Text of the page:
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Real Estate Views
Median price: What does it really mean?

By Matthew Borland

Most all of us are familiar with the oft-quoted median price statistic – the amount paid for a property where half of the properties in the area sell for less and half sell for more. Newspapers, cable news outlets and Realtors like to quote median price as a way to gauge what is happening in the residential real estate market. Statisticians will tell you that median price is a better gauge than average price, as the statistic is less likely to be influenced by a fluke high (or low) sale. Normally, median price serves us well. In the past several years, however, there was a shift in the market, which made me question our ability to use median price the way we had in the past.

Real Estate Chart

Imagine if overall sales volume was off 50 percent while the sales volume of property selling over $1.5 million was off almost 70 percent. This was San Francisco in early 2009 compared with the same period in 2008. With fewer high-end properties selling relative to their lesser-priced cousins, the necessary outcome was a drop in the median sales price – not because property values had declined, but due to the mix of properties selling. Now don’t get me wrong, I know prices declined throughout most of San Francisco, but not as much as the beloved “San Francisco median sales price” statistic would have us believe.

Fortunately for everyone, San Francisco residential sales volume year-to-date is up about 24 percent compared to 2009. Growth in the residential market for properties selling at $1.5 million and up has increased even more – over 30 percent. Deals are being made. Folks are downsizing as they send their kids off to college, or trading their condos for single family homes to accommodate the coming baby or to make room for the golden retriever. The market seems to be breathing once again.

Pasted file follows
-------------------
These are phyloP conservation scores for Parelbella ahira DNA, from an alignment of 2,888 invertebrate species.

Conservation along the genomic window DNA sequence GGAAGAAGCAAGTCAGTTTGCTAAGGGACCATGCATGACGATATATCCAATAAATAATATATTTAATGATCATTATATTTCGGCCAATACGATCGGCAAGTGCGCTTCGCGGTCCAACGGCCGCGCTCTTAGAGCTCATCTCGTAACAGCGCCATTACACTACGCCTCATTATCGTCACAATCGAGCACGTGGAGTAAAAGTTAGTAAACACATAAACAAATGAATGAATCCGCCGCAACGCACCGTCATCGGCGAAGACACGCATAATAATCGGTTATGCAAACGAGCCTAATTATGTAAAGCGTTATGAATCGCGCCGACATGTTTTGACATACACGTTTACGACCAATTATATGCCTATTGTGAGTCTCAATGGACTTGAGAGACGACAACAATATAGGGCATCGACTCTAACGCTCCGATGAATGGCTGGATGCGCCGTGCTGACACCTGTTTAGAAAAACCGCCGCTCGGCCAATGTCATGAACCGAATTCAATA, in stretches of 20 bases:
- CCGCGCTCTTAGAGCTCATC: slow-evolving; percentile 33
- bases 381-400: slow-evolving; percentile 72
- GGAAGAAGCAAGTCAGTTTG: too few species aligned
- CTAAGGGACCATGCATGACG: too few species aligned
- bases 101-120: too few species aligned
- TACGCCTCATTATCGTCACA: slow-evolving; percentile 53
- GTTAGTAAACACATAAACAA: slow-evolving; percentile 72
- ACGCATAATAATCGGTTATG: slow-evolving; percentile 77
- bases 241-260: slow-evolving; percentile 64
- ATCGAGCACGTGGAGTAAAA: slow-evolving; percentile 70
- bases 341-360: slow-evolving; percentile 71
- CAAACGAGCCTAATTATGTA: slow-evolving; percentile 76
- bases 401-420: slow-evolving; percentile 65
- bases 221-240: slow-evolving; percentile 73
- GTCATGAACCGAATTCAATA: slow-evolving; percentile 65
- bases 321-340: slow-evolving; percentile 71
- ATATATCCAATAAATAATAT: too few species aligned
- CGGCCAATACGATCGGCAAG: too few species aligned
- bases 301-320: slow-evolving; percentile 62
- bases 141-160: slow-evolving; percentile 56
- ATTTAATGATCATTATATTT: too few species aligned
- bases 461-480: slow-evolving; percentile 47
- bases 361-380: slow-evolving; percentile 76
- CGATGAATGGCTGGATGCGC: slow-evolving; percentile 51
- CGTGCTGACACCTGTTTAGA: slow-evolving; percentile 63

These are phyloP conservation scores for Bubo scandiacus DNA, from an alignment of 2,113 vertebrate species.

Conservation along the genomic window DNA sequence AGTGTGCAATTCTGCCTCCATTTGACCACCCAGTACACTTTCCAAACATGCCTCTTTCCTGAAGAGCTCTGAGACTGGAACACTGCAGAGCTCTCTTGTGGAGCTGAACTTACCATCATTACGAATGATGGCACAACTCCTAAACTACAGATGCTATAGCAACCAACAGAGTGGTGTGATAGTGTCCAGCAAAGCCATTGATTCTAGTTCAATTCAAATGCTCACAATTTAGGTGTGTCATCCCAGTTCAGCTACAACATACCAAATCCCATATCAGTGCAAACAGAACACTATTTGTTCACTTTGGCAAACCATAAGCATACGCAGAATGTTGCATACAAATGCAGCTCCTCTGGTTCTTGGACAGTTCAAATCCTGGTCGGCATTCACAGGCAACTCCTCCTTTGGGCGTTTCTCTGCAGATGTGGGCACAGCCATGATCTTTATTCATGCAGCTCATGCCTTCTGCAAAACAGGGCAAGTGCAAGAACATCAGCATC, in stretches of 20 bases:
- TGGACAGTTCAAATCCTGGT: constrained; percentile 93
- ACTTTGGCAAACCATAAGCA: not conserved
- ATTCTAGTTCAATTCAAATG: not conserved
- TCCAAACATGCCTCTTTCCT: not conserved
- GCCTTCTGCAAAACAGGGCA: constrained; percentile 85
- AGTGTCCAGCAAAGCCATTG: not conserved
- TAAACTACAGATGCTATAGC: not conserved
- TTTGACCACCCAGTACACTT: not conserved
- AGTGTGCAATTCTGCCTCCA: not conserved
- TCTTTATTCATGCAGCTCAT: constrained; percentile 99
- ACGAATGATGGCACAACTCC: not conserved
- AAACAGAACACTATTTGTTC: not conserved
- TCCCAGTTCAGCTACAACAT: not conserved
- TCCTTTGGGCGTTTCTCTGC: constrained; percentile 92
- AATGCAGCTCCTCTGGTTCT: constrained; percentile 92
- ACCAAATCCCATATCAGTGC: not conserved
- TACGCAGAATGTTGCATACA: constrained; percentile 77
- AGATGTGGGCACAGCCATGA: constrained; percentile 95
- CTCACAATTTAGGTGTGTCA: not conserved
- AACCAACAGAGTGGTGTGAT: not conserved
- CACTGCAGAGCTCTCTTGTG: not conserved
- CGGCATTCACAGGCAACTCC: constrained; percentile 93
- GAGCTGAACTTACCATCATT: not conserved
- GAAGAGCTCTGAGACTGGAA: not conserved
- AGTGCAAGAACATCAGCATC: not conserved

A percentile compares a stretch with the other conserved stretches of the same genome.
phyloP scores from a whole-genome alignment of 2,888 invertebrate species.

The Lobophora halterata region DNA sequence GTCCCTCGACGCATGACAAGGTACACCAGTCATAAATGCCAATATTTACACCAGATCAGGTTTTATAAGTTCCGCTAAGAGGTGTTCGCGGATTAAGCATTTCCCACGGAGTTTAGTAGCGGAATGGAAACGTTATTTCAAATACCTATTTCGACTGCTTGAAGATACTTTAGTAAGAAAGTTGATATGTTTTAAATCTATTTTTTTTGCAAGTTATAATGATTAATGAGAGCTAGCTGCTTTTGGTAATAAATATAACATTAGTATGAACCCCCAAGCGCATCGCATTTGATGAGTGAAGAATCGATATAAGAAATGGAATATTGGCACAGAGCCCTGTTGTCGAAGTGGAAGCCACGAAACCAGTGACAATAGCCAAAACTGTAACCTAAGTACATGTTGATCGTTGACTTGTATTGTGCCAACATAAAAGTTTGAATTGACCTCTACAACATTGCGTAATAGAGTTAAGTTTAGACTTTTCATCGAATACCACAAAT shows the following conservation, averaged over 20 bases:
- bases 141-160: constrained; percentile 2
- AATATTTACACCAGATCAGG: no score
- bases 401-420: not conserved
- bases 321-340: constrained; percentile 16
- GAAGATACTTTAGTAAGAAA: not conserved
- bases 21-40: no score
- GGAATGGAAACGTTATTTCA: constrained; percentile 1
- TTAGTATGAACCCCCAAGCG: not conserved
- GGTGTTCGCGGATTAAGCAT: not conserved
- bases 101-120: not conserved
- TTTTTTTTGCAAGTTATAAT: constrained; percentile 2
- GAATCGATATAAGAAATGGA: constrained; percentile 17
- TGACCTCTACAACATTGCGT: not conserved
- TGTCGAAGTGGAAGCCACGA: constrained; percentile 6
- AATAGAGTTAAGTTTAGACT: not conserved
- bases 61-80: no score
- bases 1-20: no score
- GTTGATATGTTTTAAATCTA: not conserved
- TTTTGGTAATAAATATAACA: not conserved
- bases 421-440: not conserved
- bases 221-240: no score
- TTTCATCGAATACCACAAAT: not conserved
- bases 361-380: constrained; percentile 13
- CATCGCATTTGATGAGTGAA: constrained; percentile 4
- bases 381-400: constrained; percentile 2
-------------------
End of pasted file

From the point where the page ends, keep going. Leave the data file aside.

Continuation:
So what do the median price numbers look like now? (See chart above.)

These figures are not accurate for any one property type and really do not tell a story that makes much sense. Of course, the same could be said for the “San Francisco” region statistics you see quoted in the news and in the Chronicle. The region defined often includes parts of the East Bay and/or Peninsula. At a glance, the reader assumes the data is relevant to San Francisco proper – not so.

So what is your property worth? Real estate is local; statistics like median price are not going to tell you. They could be telling you the general direction of the market, or be skewed by the mix of inventory included in generating the numbers. Most likely it’s a little of both. With statistics, asking the right question and defining what is included is key.

Stay tuned as we explore more inside tips and analysis in the months ahead. In the meantime, be sure to carefully read the fine print on any statistic presented for your consideration.

Matthew Borland is a managing broker and partner at Zephyr Real Estate and the past president of the San Francisco Association of Realtors. E-mail:


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